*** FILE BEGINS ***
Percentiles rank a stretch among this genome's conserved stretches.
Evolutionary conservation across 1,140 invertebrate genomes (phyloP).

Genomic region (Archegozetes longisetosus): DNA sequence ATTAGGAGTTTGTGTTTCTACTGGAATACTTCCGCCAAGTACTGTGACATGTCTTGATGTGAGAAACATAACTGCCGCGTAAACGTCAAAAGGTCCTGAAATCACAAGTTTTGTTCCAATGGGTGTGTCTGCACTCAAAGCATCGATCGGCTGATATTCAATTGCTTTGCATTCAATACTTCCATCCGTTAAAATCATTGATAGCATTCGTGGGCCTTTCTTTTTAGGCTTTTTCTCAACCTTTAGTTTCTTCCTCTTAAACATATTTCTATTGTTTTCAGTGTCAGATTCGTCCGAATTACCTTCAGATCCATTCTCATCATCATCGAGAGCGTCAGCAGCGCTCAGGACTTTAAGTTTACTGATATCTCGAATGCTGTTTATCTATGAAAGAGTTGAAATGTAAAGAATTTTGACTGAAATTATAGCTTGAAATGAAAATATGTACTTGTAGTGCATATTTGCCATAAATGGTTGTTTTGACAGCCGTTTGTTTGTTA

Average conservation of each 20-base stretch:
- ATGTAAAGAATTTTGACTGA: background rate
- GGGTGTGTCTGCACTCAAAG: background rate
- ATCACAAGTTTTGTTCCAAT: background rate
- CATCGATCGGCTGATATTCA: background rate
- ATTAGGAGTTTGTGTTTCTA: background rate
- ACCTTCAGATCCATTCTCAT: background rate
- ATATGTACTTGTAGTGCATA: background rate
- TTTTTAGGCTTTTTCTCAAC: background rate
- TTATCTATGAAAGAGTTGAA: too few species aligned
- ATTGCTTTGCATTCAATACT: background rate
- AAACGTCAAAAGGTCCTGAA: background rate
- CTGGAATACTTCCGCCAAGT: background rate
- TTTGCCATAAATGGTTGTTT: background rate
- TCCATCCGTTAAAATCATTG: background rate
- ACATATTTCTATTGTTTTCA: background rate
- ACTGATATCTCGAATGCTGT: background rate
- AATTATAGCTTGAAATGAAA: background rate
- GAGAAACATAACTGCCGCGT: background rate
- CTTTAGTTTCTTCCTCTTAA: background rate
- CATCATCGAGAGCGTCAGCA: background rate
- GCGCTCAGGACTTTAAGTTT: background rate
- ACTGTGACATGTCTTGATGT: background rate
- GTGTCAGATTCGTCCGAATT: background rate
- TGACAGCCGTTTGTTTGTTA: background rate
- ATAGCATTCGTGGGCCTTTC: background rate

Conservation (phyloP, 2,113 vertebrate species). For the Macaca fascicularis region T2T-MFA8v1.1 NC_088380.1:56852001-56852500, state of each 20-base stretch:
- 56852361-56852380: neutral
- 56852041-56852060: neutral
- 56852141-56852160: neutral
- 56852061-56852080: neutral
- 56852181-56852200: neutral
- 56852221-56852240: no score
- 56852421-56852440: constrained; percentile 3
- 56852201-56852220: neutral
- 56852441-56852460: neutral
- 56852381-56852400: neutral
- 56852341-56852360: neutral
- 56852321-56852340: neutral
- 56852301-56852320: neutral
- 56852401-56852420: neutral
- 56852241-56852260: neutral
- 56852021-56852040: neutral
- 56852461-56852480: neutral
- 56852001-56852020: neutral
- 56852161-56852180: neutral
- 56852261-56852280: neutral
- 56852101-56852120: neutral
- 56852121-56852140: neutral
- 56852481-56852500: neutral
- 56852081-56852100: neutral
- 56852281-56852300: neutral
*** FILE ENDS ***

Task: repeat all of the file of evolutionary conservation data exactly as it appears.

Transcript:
Percentiles rank a stretch among this genome's conserved stretches.
Evolutionary conservation across 1,140 invertebrate genomes (phyloP).

Genomic region (Archegozetes longisetosus): DNA sequence ATTAGGAGTTTGTGTTTCTACTGGAATACTTCCGCCAAGTACTGTGACATGTCTTGATGTGAGAAACATAACTGCCGCGTAAACGTCAAAAGGTCCTGAAATCACAAGTTTTGTTCCAATGGGTGTGTCTGCACTCAAAGCATCGATCGGCTGATATTCAATTGCTTTGCATTCAATACTTCCATCCGTTAAAATCATTGATAGCATTCGTGGGCCTTTCTTTTTAGGCTTTTTCTCAACCTTTAGTTTCTTCCTCTTAAACATATTTCTATTGTTTTCAGTGTCAGATTCGTCCGAATTACCTTCAGATCCATTCTCATCATCATCGAGAGCGTCAGCAGCGCTCAGGACTTTAAGTTTACTGATATCTCGAATGCTGTTTATCTATGAAAGAGTTGAAATGTAAAGAATTTTGACTGAAATTATAGCTTGAAATGAAAATATGTACTTGTAGTGCATATTTGCCATAAATGGTTGTTTTGACAGCCGTTTGTTTGTTA

Average conservation of each 20-base stretch:
- ATGTAAAGAATTTTGACTGA: background rate
- GGGTGTGTCTGCACTCAAAG: background rate
- ATCACAAGTTTTGTTCCAAT: background rate
- CATCGATCGGCTGATATTCA: background rate
- ATTAGGAGTTTGTGTTTCTA: background rate
- ACCTTCAGATCCATTCTCAT: background rate
- ATATGTACTTGTAGTGCATA: background rate
- TTTTTAGGCTTTTTCTCAAC: background rate
- TTATCTATGAAAGAGTTGAA: too few species aligned
- ATTGCTTTGCATTCAATACT: background rate
- AAACGTCAAAAGGTCCTGAA: background rate
- CTGGAATACTTCCGCCAAGT: background rate
- TTTGCCATAAATGGTTGTTT: background rate
- TCCATCCGTTAAAATCATTG: background rate
- ACATATTTCTATTGTTTTCA: background rate
- ACTGATATCTCGAATGCTGT: background rate
- AATTATAGCTTGAAATGAAA: background rate
- GAGAAACATAACTGCCGCGT: background rate
- CTTTAGTTTCTTCCTCTTAA: background rate
- CATCATCGAGAGCGTCAGCA: background rate
- GCGCTCAGGACTTTAAGTTT: background rate
- ACTGTGACATGTCTTGATGT: background rate
- GTGTCAGATTCGTCCGAATT: background rate
- TGACAGCCGTTTGTTTGTTA: background rate
- ATAGCATTCGTGGGCCTTTC: background rate

Conservation (phyloP, 2,113 vertebrate species). For the Macaca fascicularis region T2T-MFA8v1.1 NC_088380.1:56852001-56852500, state of each 20-base stretch:
- 56852361-56852380: neutral
- 56852041-56852060: neutral
- 56852141-56852160: neutral
- 56852061-56852080: neutral
- 56852181-56852200: neutral
- 56852221-56852240: no score
- 56852421-56852440: constrained; percentile 3
- 56852201-56852220: neutral
- 56852441-56852460: neutral
- 56852381-56852400: neutral
- 56852341-56852360: neutral
- 56852321-56852340: neutral
- 56852301-56852320: neutral
- 56852401-56852420: neutral
- 56852241-56852260: neutral
- 56852021-56852040: neutral
- 56852461-56852480: neutral
- 56852001-56852020: neutral
- 56852161-56852180: neutral
- 56852261-56852280: neutral
- 56852101-56852120: neutral
- 56852121-56852140: neutral
- 56852481-56852500: neutral
- 56852081-56852100: neutral
- 56852281-56852300: neutral